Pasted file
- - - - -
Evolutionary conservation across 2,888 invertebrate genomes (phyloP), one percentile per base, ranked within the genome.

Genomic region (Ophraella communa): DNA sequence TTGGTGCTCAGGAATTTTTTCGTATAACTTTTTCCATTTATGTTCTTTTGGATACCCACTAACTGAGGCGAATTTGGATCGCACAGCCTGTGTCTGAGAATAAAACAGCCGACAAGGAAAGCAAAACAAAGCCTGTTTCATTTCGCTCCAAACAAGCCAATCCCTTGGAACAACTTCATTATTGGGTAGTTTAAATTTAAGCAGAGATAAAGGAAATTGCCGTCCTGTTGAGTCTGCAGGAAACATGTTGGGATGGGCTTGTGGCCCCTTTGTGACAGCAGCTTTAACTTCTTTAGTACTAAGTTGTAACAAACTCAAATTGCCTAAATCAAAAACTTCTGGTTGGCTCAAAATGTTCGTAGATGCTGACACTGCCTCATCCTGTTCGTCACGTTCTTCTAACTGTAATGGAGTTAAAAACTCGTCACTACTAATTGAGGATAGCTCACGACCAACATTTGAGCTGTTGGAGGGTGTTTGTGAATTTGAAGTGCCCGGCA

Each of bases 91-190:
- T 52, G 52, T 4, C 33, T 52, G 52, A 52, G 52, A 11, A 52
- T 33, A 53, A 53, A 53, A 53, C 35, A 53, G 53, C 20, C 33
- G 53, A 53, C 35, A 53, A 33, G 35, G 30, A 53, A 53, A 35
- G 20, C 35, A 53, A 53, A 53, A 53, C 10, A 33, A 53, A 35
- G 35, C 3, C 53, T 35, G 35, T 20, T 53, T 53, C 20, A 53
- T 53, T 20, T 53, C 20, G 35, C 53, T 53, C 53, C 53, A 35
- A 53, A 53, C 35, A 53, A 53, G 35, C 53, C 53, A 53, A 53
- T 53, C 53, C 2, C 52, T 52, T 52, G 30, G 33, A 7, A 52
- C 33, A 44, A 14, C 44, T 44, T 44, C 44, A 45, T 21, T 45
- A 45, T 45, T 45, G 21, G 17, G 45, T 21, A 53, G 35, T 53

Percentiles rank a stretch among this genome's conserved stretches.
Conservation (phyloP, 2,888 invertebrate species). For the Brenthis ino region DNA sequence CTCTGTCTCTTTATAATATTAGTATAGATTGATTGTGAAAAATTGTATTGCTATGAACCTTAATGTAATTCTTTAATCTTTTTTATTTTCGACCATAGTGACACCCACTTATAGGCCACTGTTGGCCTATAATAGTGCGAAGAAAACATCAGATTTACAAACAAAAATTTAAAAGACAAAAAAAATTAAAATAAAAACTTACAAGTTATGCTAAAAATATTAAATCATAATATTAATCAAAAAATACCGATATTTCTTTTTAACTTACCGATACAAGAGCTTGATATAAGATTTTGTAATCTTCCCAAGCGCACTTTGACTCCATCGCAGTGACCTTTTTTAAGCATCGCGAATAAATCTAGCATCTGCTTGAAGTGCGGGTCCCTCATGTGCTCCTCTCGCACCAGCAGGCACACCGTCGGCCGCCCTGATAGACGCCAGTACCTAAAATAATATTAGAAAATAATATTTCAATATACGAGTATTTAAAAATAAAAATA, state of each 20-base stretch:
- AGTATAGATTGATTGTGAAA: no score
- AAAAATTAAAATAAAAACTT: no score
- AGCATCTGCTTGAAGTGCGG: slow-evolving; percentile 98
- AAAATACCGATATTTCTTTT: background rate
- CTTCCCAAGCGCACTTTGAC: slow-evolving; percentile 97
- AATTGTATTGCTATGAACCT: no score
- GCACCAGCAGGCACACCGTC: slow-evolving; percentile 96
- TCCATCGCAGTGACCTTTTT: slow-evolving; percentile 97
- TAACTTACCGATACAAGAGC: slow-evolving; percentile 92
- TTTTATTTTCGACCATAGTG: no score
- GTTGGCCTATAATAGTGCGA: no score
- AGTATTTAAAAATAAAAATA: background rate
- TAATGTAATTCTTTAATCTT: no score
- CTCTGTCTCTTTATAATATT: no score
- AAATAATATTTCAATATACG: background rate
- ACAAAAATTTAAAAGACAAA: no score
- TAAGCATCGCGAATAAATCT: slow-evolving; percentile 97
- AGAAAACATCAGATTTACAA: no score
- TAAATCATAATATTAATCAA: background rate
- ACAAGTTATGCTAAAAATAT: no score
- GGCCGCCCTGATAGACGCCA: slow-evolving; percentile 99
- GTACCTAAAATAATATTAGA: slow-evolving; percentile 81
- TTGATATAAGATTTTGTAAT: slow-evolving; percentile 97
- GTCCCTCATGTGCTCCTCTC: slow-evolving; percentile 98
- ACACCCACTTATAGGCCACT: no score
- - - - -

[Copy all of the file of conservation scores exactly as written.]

Evolutionary conservation across 2,888 invertebrate genomes (phyloP), one percentile per base, ranked within the genome.

Genomic region (Ophraella communa): DNA sequence TTGGTGCTCAGGAATTTTTTCGTATAACTTTTTCCATTTATGTTCTTTTGGATACCCACTAACTGAGGCGAATTTGGATCGCACAGCCTGTGTCTGAGAATAAAACAGCCGACAAGGAAAGCAAAACAAAGCCTGTTTCATTTCGCTCCAAACAAGCCAATCCCTTGGAACAACTTCATTATTGGGTAGTTTAAATTTAAGCAGAGATAAAGGAAATTGCCGTCCTGTTGAGTCTGCAGGAAACATGTTGGGATGGGCTTGTGGCCCCTTTGTGACAGCAGCTTTAACTTCTTTAGTACTAAGTTGTAACAAACTCAAATTGCCTAAATCAAAAACTTCTGGTTGGCTCAAAATGTTCGTAGATGCTGACACTGCCTCATCCTGTTCGTCACGTTCTTCTAACTGTAATGGAGTTAAAAACTCGTCACTACTAATTGAGGATAGCTCACGACCAACATTTGAGCTGTTGGAGGGTGTTTGTGAATTTGAAGTGCCCGGCA

Each of bases 91-190:
- T 52, G 52, T 4, C 33, T 52, G 52, A 52, G 52, A 11, A 52
- T 33, A 53, A 53, A 53, A 53, C 35, A 53, G 53, C 20, C 33
- G 53, A 53, C 35, A 53, A 33, G 35, G 30, A 53, A 53, A 35
- G 20, C 35, A 53, A 53, A 53, A 53, C 10, A 33, A 53, A 35
- G 35, C 3, C 53, T 35, G 35, T 20, T 53, T 53, C 20, A 53
- T 53, T 20, T 53, C 20, G 35, C 53, T 53, C 53, C 53, A 35
- A 53, A 53, C 35, A 53, A 53, G 35, C 53, C 53, A 53, A 53
- T 53, C 53, C 2, C 52, T 52, T 52, G 30, G 33, A 7, A 52
- C 33, A 44, A 14, C 44, T 44, T 44, C 44, A 45, T 21, T 45
- A 45, T 45, T 45, G 21, G 17, G 45, T 21, A 53, G 35, T 53

Percentiles rank a stretch among this genome's conserved stretches.
Conservation (phyloP, 2,888 invertebrate species). For the Brenthis ino region DNA sequence CTCTGTCTCTTTATAATATTAGTATAGATTGATTGTGAAAAATTGTATTGCTATGAACCTTAATGTAATTCTTTAATCTTTTTTATTTTCGACCATAGTGACACCCACTTATAGGCCACTGTTGGCCTATAATAGTGCGAAGAAAACATCAGATTTACAAACAAAAATTTAAAAGACAAAAAAAATTAAAATAAAAACTTACAAGTTATGCTAAAAATATTAAATCATAATATTAATCAAAAAATACCGATATTTCTTTTTAACTTACCGATACAAGAGCTTGATATAAGATTTTGTAATCTTCCCAAGCGCACTTTGACTCCATCGCAGTGACCTTTTTTAAGCATCGCGAATAAATCTAGCATCTGCTTGAAGTGCGGGTCCCTCATGTGCTCCTCTCGCACCAGCAGGCACACCGTCGGCCGCCCTGATAGACGCCAGTACCTAAAATAATATTAGAAAATAATATTTCAATATACGAGTATTTAAAAATAAAAATA, state of each 20-base stretch:
- AGTATAGATTGATTGTGAAA: no score
- AAAAATTAAAATAAAAACTT: no score
- AGCATCTGCTTGAAGTGCGG: slow-evolving; percentile 98
- AAAATACCGATATTTCTTTT: background rate
- CTTCCCAAGCGCACTTTGAC: slow-evolving; percentile 97
- AATTGTATTGCTATGAACCT: no score
- GCACCAGCAGGCACACCGTC: slow-evolving; percentile 96
- TCCATCGCAGTGACCTTTTT: slow-evolving; percentile 97
- TAACTTACCGATACAAGAGC: slow-evolving; percentile 92
- TTTTATTTTCGACCATAGTG: no score
- GTTGGCCTATAATAGTGCGA: no score
- AGTATTTAAAAATAAAAATA: background rate
- TAATGTAATTCTTTAATCTT: no score
- CTCTGTCTCTTTATAATATT: no score
- AAATAATATTTCAATATACG: background rate
- ACAAAAATTTAAAAGACAAA: no score
- TAAGCATCGCGAATAAATCT: slow-evolving; percentile 97
- AGAAAACATCAGATTTACAA: no score
- TAAATCATAATATTAATCAA: background rate
- ACAAGTTATGCTAAAAATAT: no score
- GGCCGCCCTGATAGACGCCA: slow-evolving; percentile 99
- GTACCTAAAATAATATTAGA: slow-evolving; percentile 81
- TTGATATAAGATTTTGTAAT: slow-evolving; percentile 97
- GTCCCTCATGTGCTCCTCTC: slow-evolving; percentile 98
- ACACCCACTTATAGGCCACT: no score